IATH Fellow Dorothy Wong, Associate Professor of Art History, has announced an upcoming international conference, "Cultural Crossings," to be held March 11-13, 2010, in Campbell Hall at the University of Virginia. Participants will investigate exchanges between China and neighboring cultures during the medieval period (third–tenth centuries) from cross-cultural and interdisciplinary perspectives.
Prof. Wong and her co-organizers, Gustav Heldt (Japanese Literature) and Eric Ramìrez-Weaver (Medieval Art History), intend to open new avenues of research into the complex and far-reaching exchanges along the Silk Road by breaking down traditional national and disciplinary boundaries. By bringing together specialists of the period who are engaged in research in such diverse areas as Silk Road studies, history, literature, gender, art, and religion of the region, and putting them into productive dialogue with one another, they hope to reveal areas of common interest that can foster new approaches.
In conjunction with the conference, Prof. Wong is organizing a half-day workshop on March 13, hosted by IATH and focused on collaborative scholarship that has the potential to enhance existing related digital projects in Asian art and humanities. Speakers include the Ven. Huimin, Rector of Dharma Drum Buddhist College, Taipei, and Susan Whitfield from the International Dunhuang Project.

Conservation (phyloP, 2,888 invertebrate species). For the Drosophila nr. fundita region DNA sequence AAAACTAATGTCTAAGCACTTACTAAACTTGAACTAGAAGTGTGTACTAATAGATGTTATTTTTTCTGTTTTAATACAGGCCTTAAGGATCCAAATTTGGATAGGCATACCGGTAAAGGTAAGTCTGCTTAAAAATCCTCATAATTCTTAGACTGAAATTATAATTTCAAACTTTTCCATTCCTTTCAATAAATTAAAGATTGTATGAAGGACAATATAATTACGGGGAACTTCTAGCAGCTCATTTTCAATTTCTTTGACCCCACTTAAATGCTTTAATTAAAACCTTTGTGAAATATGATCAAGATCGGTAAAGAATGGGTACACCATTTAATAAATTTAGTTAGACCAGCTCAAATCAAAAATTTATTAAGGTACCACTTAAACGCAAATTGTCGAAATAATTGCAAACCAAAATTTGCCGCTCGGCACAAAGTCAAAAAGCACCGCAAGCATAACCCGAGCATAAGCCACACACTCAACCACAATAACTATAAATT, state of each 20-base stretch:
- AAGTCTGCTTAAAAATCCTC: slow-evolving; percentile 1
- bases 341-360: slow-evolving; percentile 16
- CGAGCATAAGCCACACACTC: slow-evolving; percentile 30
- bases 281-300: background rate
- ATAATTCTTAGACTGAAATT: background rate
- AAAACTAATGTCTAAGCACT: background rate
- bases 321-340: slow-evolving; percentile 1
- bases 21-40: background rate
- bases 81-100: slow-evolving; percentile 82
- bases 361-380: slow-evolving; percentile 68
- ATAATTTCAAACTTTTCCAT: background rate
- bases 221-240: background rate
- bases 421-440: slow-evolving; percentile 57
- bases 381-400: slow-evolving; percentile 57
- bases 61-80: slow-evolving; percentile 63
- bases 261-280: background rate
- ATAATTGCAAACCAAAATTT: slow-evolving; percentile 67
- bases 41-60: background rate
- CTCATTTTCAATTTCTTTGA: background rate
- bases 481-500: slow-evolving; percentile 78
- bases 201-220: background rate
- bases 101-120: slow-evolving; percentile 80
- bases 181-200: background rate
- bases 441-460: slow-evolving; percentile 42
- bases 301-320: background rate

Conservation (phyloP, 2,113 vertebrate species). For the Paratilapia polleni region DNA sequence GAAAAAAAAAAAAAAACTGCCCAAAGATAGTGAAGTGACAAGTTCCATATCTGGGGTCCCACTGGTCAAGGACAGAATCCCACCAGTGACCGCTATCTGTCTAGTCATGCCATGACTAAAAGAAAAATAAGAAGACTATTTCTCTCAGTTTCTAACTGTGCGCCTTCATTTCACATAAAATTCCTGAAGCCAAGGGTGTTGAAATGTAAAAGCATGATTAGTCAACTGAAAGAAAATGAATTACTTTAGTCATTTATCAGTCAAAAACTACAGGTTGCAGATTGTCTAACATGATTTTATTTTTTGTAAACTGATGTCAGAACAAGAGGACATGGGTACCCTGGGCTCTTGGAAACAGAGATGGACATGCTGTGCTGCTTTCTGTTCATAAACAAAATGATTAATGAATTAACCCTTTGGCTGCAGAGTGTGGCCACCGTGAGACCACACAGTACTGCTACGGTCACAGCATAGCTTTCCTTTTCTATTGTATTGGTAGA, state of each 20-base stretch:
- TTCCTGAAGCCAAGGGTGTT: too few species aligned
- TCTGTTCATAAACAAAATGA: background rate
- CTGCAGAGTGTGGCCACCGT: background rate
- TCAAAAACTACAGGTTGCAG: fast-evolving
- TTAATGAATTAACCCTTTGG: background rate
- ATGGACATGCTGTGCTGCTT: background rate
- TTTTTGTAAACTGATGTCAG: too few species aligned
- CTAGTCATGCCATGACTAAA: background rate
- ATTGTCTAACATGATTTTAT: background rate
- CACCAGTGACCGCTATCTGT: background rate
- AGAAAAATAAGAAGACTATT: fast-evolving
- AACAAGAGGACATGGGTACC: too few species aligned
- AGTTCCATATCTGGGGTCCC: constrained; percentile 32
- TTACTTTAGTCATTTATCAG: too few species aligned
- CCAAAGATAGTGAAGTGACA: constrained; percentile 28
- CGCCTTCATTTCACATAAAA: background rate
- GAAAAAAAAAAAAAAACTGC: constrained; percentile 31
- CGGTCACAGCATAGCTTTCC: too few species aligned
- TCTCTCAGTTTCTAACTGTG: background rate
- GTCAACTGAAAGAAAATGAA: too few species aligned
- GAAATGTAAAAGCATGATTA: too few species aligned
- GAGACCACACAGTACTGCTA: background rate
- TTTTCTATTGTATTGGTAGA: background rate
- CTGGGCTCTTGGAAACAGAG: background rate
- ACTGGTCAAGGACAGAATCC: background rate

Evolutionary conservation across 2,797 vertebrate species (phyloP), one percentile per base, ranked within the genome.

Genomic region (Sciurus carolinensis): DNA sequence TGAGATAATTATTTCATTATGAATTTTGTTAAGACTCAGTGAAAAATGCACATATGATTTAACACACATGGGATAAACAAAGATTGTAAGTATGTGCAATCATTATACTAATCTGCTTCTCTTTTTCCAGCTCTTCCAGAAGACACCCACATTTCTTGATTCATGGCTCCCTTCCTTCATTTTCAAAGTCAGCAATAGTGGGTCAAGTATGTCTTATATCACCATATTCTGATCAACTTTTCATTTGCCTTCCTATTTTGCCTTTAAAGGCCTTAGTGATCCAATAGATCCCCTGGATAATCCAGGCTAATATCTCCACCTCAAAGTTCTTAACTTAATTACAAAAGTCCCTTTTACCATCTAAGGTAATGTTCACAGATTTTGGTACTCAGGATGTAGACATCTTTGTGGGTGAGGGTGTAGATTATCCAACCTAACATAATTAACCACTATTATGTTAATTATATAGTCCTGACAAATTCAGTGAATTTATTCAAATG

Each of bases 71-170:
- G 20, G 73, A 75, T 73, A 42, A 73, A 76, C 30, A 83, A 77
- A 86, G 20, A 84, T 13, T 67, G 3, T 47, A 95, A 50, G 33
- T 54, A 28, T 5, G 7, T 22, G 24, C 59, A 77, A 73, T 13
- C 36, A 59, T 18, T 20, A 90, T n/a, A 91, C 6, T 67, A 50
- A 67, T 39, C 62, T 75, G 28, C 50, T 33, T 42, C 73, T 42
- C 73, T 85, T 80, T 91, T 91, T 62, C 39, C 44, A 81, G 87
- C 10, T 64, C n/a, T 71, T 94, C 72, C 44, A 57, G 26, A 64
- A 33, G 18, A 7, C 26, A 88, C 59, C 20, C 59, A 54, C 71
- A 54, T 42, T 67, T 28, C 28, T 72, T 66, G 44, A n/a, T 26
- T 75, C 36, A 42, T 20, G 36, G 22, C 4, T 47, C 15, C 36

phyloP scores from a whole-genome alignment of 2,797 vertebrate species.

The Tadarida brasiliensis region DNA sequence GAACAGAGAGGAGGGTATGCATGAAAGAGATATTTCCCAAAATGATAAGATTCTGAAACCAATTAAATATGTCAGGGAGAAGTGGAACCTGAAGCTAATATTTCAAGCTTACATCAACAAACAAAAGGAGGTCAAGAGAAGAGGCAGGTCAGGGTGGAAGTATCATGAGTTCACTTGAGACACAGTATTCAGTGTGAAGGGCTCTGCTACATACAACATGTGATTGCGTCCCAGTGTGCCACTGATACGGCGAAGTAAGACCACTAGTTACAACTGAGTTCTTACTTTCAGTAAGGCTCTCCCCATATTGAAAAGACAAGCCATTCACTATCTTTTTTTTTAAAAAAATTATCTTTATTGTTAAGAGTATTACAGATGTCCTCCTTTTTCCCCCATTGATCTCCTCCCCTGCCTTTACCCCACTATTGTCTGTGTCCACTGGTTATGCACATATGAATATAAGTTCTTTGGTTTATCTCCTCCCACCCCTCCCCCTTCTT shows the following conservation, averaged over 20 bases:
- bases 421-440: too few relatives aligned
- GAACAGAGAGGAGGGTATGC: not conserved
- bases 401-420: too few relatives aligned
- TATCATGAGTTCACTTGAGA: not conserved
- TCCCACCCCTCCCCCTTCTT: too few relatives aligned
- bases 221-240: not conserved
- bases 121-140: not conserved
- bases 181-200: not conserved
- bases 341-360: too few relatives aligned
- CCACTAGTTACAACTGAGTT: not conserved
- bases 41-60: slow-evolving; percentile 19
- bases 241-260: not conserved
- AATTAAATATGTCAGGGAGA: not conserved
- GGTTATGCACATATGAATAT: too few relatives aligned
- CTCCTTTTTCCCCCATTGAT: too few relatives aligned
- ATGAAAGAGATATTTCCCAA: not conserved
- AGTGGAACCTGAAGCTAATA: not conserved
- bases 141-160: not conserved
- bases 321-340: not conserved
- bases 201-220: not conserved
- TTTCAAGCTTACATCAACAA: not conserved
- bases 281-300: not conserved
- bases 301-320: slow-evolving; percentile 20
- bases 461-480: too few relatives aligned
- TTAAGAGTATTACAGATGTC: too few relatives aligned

The conference coincides with "Treasures Rediscovered: Chinese Stone Sculptures from the Sackler Collections at Columbia University," an exhibition to be held at the University of Virginia Art Museum January 15–March 14, 2010 (see http://www.virginia.edu/artmuseum/on_view/exhibitions/Treasures_Rediscovered.php for more information). For a complete schedule, abstracts, and list of speakers, see the conference web site at http://www.virginia.edu/artmuseum/culturalcrossings/index.html.
Funding for the conference and workshop has been provided from within the University of Virginia, by Buckner W. Clay Endowment for the Humanities Grant, East Asia Center, Medieval Studies Program, Page-Barbour Interdisciplinary Initiative Grant, University of Virginia Art Museum, and Ellen Bayard Weedon Foundation Grant. Additional generous support has been provided by the Dharma Drum Buddhist College, Taipei.